Councilmember John Park, whose District 2 contains the neighborhoods of Ashford Park and Drew Valley, proposed adding a pedestrian crossing between the two areas to increase walkability and bikeability. The proposed pedestrian walkway would cross Dresden Drive close to John Lewis Elementary School. Dresden Drive separates the two neighborhoods, with Ashford Park to the north and Drew Valley to the south. Park said he has seen the amount of children riding bicycles increase in Brookhaven over the years and wanted to increase safety for pedestrians in the area. “[There’s] really nothing in the middle of the district to provide connectivity between the two neighborhoods as well as the rest of Brookhaven,” Park said. The image Park used to show what the crossing might look like, which was a stock image, showed a pedestrian/bike tunnel moving under a bridge. “Rather than having to cross the street, we could have something like this at Dresden [Drive] to connect the neighborhoods and put a pedestrian and bicycle artery through the heart of the district,” Park said.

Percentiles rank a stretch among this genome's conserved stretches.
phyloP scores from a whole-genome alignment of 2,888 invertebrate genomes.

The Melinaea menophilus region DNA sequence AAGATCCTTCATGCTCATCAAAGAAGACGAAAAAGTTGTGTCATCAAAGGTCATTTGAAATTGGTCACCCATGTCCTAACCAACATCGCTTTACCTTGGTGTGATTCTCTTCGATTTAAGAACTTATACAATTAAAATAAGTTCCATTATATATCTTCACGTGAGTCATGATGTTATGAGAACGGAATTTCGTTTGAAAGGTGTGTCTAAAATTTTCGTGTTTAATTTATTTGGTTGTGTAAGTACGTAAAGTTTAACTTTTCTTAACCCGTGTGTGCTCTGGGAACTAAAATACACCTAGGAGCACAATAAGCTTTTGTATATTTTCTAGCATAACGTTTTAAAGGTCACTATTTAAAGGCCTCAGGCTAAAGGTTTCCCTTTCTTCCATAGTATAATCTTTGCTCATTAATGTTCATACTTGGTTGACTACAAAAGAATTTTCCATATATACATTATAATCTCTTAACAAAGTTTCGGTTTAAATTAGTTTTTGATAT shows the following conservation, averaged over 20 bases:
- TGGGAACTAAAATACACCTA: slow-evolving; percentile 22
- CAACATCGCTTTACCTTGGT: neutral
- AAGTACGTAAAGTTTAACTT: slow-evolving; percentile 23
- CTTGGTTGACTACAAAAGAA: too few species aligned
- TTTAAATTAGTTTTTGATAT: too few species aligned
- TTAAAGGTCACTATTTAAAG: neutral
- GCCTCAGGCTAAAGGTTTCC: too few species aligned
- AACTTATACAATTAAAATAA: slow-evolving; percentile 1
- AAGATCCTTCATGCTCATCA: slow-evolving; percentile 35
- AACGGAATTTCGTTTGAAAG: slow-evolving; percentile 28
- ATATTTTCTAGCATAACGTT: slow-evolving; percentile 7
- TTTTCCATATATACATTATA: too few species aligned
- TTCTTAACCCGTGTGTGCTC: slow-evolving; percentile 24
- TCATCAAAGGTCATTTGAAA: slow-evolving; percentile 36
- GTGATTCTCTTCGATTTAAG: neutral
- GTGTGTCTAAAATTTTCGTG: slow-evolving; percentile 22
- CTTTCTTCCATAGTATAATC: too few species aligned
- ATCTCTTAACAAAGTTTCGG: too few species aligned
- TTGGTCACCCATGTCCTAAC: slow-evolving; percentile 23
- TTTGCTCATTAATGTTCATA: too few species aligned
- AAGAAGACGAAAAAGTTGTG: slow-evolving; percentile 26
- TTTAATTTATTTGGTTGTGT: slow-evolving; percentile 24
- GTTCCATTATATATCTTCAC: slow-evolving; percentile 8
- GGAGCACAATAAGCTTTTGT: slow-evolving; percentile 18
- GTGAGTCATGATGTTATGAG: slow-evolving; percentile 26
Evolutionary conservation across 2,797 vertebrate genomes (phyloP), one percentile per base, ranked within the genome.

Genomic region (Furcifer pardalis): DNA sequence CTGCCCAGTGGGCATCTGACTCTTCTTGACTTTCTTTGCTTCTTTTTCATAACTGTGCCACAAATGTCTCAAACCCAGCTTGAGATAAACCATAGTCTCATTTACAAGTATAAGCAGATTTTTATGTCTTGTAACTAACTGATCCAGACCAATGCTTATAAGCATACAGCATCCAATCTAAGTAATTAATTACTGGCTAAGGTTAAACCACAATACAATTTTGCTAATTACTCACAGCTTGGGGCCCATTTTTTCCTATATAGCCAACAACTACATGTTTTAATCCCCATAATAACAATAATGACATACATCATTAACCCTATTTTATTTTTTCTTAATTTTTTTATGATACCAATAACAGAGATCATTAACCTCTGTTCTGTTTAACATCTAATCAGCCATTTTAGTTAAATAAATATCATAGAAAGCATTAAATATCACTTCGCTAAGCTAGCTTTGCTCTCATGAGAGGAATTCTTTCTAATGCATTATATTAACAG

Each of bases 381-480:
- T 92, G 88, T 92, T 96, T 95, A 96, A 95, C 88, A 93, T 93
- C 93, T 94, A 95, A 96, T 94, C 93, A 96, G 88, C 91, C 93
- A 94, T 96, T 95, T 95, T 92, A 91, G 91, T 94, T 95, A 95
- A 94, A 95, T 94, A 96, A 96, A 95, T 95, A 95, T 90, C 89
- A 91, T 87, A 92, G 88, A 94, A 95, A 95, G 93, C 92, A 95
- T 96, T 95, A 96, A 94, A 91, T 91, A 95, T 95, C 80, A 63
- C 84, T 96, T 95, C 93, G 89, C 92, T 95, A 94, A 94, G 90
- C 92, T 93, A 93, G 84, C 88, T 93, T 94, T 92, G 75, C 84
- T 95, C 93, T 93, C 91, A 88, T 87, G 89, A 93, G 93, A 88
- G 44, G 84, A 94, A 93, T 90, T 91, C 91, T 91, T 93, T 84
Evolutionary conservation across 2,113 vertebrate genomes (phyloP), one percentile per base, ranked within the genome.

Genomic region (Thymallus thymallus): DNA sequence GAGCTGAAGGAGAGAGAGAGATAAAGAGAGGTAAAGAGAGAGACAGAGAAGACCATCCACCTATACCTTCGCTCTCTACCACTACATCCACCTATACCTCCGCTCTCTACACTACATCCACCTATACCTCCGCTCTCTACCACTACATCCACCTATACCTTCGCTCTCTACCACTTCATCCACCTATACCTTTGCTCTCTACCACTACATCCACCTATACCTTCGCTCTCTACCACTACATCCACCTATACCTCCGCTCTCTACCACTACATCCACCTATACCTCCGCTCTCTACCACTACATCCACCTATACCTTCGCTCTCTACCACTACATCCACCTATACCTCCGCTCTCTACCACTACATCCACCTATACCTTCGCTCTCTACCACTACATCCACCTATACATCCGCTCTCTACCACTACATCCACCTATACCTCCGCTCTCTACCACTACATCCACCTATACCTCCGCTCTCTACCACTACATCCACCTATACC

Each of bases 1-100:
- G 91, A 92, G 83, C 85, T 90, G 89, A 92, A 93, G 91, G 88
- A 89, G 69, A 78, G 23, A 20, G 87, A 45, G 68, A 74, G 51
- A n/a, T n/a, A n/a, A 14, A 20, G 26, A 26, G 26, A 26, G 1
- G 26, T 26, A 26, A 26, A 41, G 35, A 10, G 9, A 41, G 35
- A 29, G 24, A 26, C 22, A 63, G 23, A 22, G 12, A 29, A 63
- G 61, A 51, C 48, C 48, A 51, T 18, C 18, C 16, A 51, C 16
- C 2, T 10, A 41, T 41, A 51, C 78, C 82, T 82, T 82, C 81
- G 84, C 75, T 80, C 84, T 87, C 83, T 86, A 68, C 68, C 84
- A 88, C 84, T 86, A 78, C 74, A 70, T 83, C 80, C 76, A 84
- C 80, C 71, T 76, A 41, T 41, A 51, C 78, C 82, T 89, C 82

Historic site map Conveniently located on Peachtree Road adjacent to Oglethorpe University.